Friday, July 21, 2006


Augustine and Aquinas argue from an ethical perspective that war can be justified. If God can do nothing immoral than the wars of the Old Testament must be considered ethical or just. The perspective of many in the antiwar side is that all war is unjustified, and Jesus is always for peace. Is this justified? I don’t think so, nowhere in the New Testament does it condemn soldiers, and war basically isn’t talked about. Also can there be no opposition to evil? If we are complete pacifists what about the Police and arresting criminals. You see where absolute pacifism can lead.

So the question of a just war needs to be clarified. Can there be a just war? Yes, I believe there can. Is the war in Iraq just? Let’s look at what many in the church define as necessary for a just war:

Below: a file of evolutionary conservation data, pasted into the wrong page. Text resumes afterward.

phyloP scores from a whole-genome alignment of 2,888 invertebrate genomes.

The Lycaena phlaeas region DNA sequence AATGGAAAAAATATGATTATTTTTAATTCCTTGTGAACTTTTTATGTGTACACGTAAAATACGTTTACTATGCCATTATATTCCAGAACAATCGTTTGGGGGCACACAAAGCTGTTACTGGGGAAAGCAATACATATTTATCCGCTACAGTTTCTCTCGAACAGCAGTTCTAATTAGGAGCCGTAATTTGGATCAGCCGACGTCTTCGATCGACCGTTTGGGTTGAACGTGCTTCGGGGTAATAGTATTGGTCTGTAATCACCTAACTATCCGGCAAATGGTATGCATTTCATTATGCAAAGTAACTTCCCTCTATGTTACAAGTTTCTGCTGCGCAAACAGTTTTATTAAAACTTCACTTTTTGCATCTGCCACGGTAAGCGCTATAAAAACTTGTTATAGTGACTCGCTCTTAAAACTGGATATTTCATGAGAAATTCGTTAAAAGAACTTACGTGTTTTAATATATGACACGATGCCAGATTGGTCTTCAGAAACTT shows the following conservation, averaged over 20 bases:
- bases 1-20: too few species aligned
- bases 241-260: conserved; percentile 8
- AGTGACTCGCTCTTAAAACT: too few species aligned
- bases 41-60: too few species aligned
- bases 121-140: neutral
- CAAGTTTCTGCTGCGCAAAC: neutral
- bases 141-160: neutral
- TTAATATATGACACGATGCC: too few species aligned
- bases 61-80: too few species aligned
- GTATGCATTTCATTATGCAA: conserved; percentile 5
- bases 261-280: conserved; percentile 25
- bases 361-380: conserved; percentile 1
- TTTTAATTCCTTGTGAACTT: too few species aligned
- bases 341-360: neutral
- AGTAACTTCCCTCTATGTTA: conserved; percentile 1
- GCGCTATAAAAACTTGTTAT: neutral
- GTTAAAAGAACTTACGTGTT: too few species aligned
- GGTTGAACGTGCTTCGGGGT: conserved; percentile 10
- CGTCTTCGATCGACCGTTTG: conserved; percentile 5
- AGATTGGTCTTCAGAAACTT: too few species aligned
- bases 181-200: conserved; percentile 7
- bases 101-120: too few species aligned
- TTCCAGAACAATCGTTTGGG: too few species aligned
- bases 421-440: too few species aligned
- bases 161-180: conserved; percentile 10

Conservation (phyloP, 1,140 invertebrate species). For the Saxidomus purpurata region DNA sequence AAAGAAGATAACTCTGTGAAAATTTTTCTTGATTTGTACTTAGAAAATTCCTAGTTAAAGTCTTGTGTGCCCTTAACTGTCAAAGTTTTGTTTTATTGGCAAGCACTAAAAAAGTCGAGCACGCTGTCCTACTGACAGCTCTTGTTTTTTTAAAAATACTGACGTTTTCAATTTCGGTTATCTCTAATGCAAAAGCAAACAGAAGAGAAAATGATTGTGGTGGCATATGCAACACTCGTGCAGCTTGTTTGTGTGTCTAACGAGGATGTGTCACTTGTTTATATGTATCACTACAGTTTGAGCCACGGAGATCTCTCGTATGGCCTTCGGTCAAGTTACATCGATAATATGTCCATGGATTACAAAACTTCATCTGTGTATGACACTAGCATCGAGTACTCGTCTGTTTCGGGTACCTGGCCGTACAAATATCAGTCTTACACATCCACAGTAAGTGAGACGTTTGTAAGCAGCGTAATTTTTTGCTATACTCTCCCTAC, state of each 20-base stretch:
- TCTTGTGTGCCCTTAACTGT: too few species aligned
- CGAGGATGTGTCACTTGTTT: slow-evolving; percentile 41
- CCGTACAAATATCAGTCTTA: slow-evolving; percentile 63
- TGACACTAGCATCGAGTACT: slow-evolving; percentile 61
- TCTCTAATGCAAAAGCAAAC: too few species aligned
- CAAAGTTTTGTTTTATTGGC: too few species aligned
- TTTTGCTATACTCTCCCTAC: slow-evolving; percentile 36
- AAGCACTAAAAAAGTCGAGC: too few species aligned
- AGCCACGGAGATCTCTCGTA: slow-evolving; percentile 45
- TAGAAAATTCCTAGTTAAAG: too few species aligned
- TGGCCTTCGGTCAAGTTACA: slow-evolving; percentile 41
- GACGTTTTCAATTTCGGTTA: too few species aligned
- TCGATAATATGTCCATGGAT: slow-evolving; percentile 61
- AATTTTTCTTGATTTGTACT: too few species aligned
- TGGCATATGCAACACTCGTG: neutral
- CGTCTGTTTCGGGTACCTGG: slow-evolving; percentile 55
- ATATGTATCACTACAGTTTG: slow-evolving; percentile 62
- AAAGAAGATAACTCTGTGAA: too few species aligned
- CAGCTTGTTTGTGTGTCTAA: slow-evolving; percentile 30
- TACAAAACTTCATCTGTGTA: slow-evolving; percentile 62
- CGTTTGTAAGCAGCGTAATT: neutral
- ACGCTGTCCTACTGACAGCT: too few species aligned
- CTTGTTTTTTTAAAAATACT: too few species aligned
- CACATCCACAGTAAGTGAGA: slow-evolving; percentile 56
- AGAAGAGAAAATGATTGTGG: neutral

Going to War: The first set of principles deals with reasons for a nation to go to war.

1. The war must be declared by a sovereign authority.

2. The cause must be just.

3. Those who fight must do so with the right intention of bringing about good and destroying evil.

4. War must be the last resort; all other methods for peaceful settlement through diplomacy must have been exhausted.

5. The good achieved as a result of the war must outweigh the evil which led to the war.

Conduct of War: The second set of principles deals with the modus operandi of a war.

1. Efforts should be taken to avoid civilian deaths.

2. The force used must be in proportion to the situation

Is the Iraq war just, or Israel in Lebanon? Does our definition of a just war need to be re-defined in light of jihad and radical Islam?

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